As for the red wines, the harvest was excellent, though the berries were small due to water scarcity. Nevertheless, the grapes reached high sugar content. The Merlots, harvested within the first two weeks of September, were particularly fruity, sweet, and displayed pleasant acidity (with a pH of 3.5).
Harvested from mid-September through to early October, the Cabernet Sauvignons shared the same characteristics (and a pH of 3.4), with high sugar content. The concentration of anthocyanins (pigments from the grapes) was also exceptionally high.
So, we can confidently say that these harvests were rather ‘easy’ and ideal, allowing the winegrowers to choose optimal harvest dates for both the dry whites and the reds.
For the sweet wines of Sauternes, on the other hand, matters were far more complicated. The grapes were ready as early as the end of August, perfectly ripe and healthy, and just waiting for the famous botrytis cinerea to appear. But the good weather persisted relentlessly, preventing noble rot from catching on. In mid-September, some of the grapes, raisined but not botrytised, were picked. Then from the 24th, as humidity levels rose, the botrytis finally showed up, but the grape concentration was not yet optimal. Winegrowers had two options: to harvest grapes at the beginning of October, vinifiable but imperfect, or to risk waiting longer for the desired concentration. Fortunately, temperatures picked up nicely in mid-October, which allowed the grapes to reach a superb concentration and led to a magnificent harvest for those winemakers who had been biding their time. The harvested grapes offered an extremely high sugar content and low acidity.
In short, while the vintage was generally hot, extremely sunny and not very rainy, which restricted the size of the berries and therefore the yields; overall it went pretty smoothly during the crucial periods (flowering, veraison and harvest) and these conditions even contributed to producing excellent wines.
Profiles of the wines: 2022, a spectacular vintage!
Obviously, as we do every year, we will be detailing our en primeur tastings and revealing our top picks for each region, but first, let’s take a global look at the profile of 2022 wines.
Extremely aromatic white wines
According to the ISVV oenologists, “The Sauvignons Blancs are fruity, with citrus zest and tropical fruit aromas, delicate and precise; they will seduce even those critical of this grape variety for its strong varietal character. The Semillons, occasionally soft and bitter on second-level terroirs, develop intense notes of peach and apricot. The finest wines are flavourful, balanced, and persistent.” From our perspective, the first tastings suggest that these dry whites will appeal to those who love fruity, relatively acidic wines with the right amount of bitters.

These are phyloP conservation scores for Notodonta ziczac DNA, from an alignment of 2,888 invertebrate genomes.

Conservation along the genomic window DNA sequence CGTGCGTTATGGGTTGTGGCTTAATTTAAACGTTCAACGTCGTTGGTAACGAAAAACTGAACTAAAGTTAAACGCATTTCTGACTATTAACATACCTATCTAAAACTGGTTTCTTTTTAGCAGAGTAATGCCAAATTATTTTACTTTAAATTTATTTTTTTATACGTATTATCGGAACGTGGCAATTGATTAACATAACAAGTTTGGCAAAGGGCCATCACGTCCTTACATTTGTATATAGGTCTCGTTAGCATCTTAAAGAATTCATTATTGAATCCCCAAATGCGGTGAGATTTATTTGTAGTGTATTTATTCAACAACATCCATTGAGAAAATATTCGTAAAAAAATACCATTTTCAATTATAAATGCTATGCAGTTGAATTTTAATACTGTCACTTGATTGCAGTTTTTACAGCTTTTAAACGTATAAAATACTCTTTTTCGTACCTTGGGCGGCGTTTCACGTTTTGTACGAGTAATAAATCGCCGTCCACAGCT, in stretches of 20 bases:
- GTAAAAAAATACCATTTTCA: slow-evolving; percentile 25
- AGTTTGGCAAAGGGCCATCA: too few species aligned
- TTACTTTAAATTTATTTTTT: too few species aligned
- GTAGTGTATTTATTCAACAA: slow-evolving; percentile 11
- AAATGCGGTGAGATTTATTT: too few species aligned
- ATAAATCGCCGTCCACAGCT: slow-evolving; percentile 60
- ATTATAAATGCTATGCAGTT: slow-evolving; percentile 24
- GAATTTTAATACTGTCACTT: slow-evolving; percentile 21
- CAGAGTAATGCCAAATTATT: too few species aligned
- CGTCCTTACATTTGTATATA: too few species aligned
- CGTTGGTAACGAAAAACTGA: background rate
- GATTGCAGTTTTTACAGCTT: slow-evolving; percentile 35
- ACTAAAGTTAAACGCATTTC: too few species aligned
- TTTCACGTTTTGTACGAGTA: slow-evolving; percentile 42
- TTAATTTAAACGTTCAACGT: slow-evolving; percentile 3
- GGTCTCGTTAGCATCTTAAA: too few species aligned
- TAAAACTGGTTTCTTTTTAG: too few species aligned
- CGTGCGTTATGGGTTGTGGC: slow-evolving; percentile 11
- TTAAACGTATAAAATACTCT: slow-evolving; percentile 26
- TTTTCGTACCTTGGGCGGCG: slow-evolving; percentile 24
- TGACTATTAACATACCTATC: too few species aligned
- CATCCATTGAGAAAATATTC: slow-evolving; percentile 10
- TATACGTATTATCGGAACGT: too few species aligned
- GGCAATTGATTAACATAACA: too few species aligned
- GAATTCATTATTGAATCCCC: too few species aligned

As for sweet wines, results are somewhat uneven, with strong disparities depending on the choices made by the winegrowers (refer to the section on weather conditions above). The wines harvested the latest, from mid-October onwards, boast a very rich, deep, and energetic character – a style offering little freshness yet extremely flavoursome. We noticed a more pronounced spicy touch to them than usual with the wines not being centred around an immediate fruitiness.
Spectacular red wines
For the red wines, this vintage is simply outstanding, everywhere!
The Merlots are perfectly fruity, without being overripe or exuding aromas of cooked fruit or eau de vie. A delightful and balanced wine with plenty of fruit, elegance, and finesse.
The Cabernet Francs are also highly successful, offering beautiful aromas of black fruits, a fine texture and freshness.
The Petits Verdots reveal a smooth profile and spiced notes.
Last but not least, the Cabernet Sauvignons, which evidently did not suffer from under-ripeness this year, are absolutely magical, especially in the great terroirs, offering a great tannic structure and a racy character.
To sum up, this vintage, which had everything to be a very (even too) hot one, ultimately delivers fruity, well-balanced, elegant wines retaining a beautiful freshness, with well-integrated, fine-grained tannins and alcohol. A vintage that promises tremendous ageing potential, and already presents a very appealing profile right now. “The wines produced in 2022 are outstanding and remarkable and haven’t even reached their full potential yet!”, conclude the ISVV oenologists. What more can you ask for?!